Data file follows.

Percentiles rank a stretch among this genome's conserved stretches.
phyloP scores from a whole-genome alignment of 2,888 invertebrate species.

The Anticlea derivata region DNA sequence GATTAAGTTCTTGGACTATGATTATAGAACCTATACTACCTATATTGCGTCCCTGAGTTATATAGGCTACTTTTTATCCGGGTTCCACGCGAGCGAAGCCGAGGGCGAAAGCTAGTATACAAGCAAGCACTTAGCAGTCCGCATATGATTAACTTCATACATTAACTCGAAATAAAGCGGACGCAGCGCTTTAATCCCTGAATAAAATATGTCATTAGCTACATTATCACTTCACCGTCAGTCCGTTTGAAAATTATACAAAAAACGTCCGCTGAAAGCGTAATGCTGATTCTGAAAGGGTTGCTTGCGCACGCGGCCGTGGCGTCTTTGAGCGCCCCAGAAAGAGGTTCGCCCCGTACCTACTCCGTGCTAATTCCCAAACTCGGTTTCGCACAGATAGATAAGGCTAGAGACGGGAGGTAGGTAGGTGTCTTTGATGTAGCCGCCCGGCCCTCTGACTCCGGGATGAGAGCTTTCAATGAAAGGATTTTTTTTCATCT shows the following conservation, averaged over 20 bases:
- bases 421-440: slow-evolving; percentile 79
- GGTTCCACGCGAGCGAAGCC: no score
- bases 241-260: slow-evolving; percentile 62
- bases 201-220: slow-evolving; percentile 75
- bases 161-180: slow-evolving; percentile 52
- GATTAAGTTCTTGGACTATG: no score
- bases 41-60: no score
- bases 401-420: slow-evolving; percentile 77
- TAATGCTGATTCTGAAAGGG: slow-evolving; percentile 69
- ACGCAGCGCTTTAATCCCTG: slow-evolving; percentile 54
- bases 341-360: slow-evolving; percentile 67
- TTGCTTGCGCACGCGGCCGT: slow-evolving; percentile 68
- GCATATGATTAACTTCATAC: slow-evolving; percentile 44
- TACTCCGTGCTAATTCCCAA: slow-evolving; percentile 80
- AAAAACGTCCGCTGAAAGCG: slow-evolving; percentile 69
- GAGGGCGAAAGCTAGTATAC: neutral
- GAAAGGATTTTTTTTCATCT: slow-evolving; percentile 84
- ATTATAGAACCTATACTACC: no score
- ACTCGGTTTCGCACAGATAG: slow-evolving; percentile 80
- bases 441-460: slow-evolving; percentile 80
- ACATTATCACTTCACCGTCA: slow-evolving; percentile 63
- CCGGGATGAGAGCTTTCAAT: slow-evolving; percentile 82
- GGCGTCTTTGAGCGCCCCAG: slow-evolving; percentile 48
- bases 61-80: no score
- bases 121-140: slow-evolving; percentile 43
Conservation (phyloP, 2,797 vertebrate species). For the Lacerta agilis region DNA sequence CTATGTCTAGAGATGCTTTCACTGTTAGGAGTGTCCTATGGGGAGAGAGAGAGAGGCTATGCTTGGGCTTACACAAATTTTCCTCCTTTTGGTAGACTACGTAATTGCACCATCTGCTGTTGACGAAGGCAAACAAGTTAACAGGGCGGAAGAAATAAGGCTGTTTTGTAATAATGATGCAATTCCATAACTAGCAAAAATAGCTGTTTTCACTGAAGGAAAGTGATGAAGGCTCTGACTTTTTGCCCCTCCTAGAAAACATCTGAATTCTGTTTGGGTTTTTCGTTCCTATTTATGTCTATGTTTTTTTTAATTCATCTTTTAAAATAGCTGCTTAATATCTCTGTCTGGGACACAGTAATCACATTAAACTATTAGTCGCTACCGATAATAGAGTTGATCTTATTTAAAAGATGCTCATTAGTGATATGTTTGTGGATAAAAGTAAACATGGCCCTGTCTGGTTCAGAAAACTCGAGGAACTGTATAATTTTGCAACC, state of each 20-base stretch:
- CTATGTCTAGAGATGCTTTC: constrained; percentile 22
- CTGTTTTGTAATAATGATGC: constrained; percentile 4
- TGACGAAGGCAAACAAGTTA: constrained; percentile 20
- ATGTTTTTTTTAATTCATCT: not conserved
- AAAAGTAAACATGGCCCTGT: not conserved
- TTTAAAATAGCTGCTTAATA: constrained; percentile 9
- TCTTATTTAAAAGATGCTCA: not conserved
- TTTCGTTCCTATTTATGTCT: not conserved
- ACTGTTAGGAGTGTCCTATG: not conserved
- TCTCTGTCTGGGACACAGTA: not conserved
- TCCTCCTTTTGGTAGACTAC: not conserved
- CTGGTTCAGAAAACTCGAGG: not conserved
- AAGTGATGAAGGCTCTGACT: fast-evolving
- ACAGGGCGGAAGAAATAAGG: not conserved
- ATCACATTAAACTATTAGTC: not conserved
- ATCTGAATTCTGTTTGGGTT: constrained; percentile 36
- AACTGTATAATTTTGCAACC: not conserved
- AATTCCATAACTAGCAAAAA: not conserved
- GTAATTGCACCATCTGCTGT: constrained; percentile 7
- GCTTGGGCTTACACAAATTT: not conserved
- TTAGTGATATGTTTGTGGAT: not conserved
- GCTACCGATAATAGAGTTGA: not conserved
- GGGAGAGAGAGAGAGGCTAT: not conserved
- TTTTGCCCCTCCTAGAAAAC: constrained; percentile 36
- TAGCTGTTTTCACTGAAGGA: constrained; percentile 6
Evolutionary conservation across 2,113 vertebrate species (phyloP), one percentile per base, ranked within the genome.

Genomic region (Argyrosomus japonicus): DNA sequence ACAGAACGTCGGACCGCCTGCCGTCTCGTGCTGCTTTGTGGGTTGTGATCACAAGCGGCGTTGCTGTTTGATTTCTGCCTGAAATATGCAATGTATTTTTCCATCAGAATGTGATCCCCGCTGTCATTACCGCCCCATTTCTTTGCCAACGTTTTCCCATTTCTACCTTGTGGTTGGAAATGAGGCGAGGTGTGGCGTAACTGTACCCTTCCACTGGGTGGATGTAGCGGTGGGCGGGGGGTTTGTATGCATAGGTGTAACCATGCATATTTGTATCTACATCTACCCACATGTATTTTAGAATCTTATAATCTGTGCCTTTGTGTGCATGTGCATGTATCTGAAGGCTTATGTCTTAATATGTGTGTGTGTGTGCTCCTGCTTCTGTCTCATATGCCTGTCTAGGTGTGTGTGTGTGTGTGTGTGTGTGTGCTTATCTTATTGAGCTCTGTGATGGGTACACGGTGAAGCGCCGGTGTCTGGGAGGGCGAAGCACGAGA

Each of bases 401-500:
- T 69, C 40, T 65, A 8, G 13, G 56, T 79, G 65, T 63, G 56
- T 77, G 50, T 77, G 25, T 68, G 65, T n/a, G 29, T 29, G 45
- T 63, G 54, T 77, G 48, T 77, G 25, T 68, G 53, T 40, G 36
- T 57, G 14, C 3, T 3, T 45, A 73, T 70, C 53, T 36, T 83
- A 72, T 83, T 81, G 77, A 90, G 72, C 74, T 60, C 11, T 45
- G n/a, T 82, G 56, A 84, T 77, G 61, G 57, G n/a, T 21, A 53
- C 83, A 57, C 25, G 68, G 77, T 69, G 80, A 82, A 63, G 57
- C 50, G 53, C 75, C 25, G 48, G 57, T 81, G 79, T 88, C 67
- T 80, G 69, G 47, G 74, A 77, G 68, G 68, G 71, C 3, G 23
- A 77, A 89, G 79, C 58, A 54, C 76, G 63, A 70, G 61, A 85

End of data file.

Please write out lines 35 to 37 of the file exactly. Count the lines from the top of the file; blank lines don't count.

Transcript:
- TTTAAAATAGCTGCTTAATA: constrained; percentile 9
- TCTTATTTAAAAGATGCTCA: not conserved
- TTTCGTTCCTATTTATGTCT: not conserved